After 11 years of bringing you local reporting, the team behind the Vancouver Observer has moved on to Canada's National Observer. You can follow Vancouver culture reporting over there from now on. Thank you for all your support over the years!

Up to $500 billion in damages from Keystone XL oil

The climate pollution from the oil flowing through the controversial Keystone XL pipeline -- if approved by US President Obama -- could inflict half a trillion dollars in damages to society.

Earlier this week I wrote about the new "social cost of carbon" (CSS) calculations from the United States government. They estimate that each tonne of CO2 released this year will cause $36 in "monetized damages" to society from changes to the climate and oceans.

In addition, this social cost per tonne is estimated to rise about a dollar per year as the "physical and economic systems become more stressed in response to greater climatic change." The mathematical result of increasing social costs is accelerating accumulated damages.

These damage estimates are dollar costs to human society. They aren't about dying polar bears or pikas.

I was curious what these newest US "social cost of carbon" estimates could tell us about the damage from 830,000 barrels of oil per day that Keystone XL would pump out of the Alberta oilsands. The answer can be seen in my chart above.

Here are some milestones for the accumulated costs to society from this new "spigot" of carbon:

  • $100 billion in damages after 14 years;
  • $200 billion after 24 years;
  • $300 billion after 33 years;
  • $400 billion after 40 years and
  • $500 billion after 48 years.

As of the world's top climate scientists, Dr James Hansen, highlights in a Los Angeles Times opinion piece:

Keystone XL is "a big spigot that will hitch our country to one of the dirtiest fuels on Earth for 40 years or more ... Not only is it a bad marriage but a long one: TransCanada's estimated annual depreciation rate for "oil pipeline and pumping equipment" is 2% to 2.5%, which means a pipeline with a useful life of 40 to 50 years." 

Obama's approval of Keystone XL would "lock in" a generational debt that could exceed half a trillion dollars in social costs.

If the next generation finds a cleaner energy source or doesn't want to live with that much damage they will be forced into an expensive divorce that abandons the pipeline's remaining capital investment. They face a lose-lose economic choice: either lose money by stranding assets or lose money from ever increasing damages to society from the pollution it pumps out.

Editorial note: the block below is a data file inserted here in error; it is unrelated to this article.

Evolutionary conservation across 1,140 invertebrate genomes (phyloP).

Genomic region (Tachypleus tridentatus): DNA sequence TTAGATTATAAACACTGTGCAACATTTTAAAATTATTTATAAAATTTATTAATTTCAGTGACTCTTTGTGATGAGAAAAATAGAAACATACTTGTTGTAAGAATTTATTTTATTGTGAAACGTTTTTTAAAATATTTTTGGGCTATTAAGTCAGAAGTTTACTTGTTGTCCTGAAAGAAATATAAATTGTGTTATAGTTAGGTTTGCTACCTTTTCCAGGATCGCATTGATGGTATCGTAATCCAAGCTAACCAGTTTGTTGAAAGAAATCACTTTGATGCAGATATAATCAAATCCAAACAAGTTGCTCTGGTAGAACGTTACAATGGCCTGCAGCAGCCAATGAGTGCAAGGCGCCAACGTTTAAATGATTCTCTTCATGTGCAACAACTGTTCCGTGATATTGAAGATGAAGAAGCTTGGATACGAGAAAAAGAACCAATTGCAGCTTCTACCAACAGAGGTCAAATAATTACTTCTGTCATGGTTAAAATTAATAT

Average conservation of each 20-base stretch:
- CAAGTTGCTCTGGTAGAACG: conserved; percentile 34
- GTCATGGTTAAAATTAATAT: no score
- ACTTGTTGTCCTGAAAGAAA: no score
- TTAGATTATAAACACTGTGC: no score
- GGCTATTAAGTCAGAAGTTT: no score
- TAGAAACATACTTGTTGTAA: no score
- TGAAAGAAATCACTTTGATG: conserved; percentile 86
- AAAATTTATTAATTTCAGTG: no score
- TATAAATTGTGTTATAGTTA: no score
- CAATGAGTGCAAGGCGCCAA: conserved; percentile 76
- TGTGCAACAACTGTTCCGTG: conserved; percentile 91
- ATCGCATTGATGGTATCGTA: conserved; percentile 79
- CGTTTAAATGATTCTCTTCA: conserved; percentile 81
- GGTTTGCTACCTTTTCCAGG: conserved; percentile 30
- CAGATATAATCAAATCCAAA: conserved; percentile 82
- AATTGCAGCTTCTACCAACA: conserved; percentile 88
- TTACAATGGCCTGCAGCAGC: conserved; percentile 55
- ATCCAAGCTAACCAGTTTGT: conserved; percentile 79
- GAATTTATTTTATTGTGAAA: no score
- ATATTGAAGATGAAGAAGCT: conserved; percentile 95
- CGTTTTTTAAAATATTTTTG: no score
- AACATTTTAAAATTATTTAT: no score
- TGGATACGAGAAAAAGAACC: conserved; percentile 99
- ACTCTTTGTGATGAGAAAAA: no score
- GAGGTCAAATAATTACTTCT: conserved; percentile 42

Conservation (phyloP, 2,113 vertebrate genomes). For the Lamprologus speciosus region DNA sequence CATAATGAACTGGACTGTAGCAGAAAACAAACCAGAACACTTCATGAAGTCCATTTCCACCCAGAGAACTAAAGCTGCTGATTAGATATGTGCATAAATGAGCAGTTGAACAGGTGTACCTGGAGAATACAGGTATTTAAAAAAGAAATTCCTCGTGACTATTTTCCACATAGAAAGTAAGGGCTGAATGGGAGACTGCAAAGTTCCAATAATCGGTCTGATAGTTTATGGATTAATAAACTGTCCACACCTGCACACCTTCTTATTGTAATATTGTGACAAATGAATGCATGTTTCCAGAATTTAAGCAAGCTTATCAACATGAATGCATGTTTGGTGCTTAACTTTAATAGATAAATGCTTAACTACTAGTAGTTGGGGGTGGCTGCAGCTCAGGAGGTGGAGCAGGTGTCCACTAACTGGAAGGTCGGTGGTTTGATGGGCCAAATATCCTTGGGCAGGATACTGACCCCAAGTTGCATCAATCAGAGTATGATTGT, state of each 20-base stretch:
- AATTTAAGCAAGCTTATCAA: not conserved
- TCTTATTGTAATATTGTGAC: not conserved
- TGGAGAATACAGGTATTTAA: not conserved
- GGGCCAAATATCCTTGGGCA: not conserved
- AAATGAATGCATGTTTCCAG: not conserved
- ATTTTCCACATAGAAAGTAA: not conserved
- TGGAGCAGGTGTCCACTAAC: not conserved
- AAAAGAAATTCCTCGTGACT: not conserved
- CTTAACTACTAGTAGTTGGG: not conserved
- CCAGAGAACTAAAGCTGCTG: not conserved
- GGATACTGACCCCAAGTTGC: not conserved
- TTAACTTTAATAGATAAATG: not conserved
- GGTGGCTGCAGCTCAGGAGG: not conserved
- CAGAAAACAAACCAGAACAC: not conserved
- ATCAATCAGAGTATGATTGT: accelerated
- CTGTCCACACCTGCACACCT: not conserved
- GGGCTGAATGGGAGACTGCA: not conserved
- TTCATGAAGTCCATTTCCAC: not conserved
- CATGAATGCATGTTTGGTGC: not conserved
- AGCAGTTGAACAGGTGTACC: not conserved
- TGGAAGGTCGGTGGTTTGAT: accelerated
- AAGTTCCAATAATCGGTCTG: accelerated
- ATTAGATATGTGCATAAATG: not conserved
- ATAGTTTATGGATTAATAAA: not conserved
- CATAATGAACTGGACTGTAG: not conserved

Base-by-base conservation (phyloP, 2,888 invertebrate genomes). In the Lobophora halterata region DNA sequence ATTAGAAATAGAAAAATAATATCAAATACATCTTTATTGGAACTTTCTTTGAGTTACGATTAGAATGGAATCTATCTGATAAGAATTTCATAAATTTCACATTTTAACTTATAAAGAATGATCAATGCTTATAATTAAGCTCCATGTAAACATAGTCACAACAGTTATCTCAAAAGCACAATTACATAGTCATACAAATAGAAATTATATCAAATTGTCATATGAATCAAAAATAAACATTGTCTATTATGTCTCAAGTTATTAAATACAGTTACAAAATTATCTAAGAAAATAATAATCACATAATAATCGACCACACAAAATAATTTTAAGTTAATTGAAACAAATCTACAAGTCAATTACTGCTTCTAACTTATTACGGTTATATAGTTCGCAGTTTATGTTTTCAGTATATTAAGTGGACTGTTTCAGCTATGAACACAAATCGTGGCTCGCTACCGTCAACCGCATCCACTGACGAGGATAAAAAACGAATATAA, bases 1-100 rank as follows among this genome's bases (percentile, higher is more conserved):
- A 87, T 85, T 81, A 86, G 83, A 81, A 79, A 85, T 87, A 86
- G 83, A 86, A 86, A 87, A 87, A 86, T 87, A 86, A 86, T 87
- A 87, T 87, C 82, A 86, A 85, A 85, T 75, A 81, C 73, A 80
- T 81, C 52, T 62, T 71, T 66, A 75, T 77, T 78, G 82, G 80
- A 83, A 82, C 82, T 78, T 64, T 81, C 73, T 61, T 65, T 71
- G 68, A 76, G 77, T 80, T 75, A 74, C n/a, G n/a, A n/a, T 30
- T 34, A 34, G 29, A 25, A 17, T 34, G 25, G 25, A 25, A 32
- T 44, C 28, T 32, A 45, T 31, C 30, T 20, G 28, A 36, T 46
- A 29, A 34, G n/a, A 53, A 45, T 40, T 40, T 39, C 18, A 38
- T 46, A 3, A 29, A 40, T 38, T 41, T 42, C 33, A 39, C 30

It is hard to see why President Obama would force the next generations into a multi-decade marriage to dirty energy when shorter commitments exist -- like rail.

Consider also that the potential for half a trillion dollars in damage to society from Keystone XL's oil is probably a serious underestimate.

As I explained previously, these new "social cost of carbon" estimates are likely too conservative because they leave out all the climatic impacts we can't quantify very well yet. For example we don't know what the weakening of our polar jet stream will cost in new extreme weather impacts. We don't understand where the tipping points are for methane releases from permafrost. We don't understand ocean acidification well enough yet to know its impacts on fisheries.

We aren't counting the damage from all these unknowns … yet.

The geeky math

  • Keystone XL designed to pump 830k bbl/day = 303m bbl/year
  • Wells-to-wheels CO2 per bbl of oilsands (Swart & Weaver) = 0.572 tCO2
  • Combined = 173 MtCO2/year
  • US 2013 SCC = $38 /tCO2 in 2015 rising ~$1 per year
  • Ex: $6.6 billion in social costs in 2015; $12.3 billion in social costs in 2050
Read More:

More in Climate Snapshot

"Carbon tsunami" lead by Enbridge Northern Gateway takes aim at BC

A flood of mega-carbon projects threaten to quickly turn British Columbia into one of the world's dirtiest economies.

Car Carbon series: cool new animation, plus the jaw-dropping impact it left out

What weighs sixteen billion pounds yet hides in plain sight?
Speak up about this article on Facebook or Twitter. Do this by liking Vancouver Observer on Facebook or following us @Vanobserver on Twitter. We'd love to hear from you.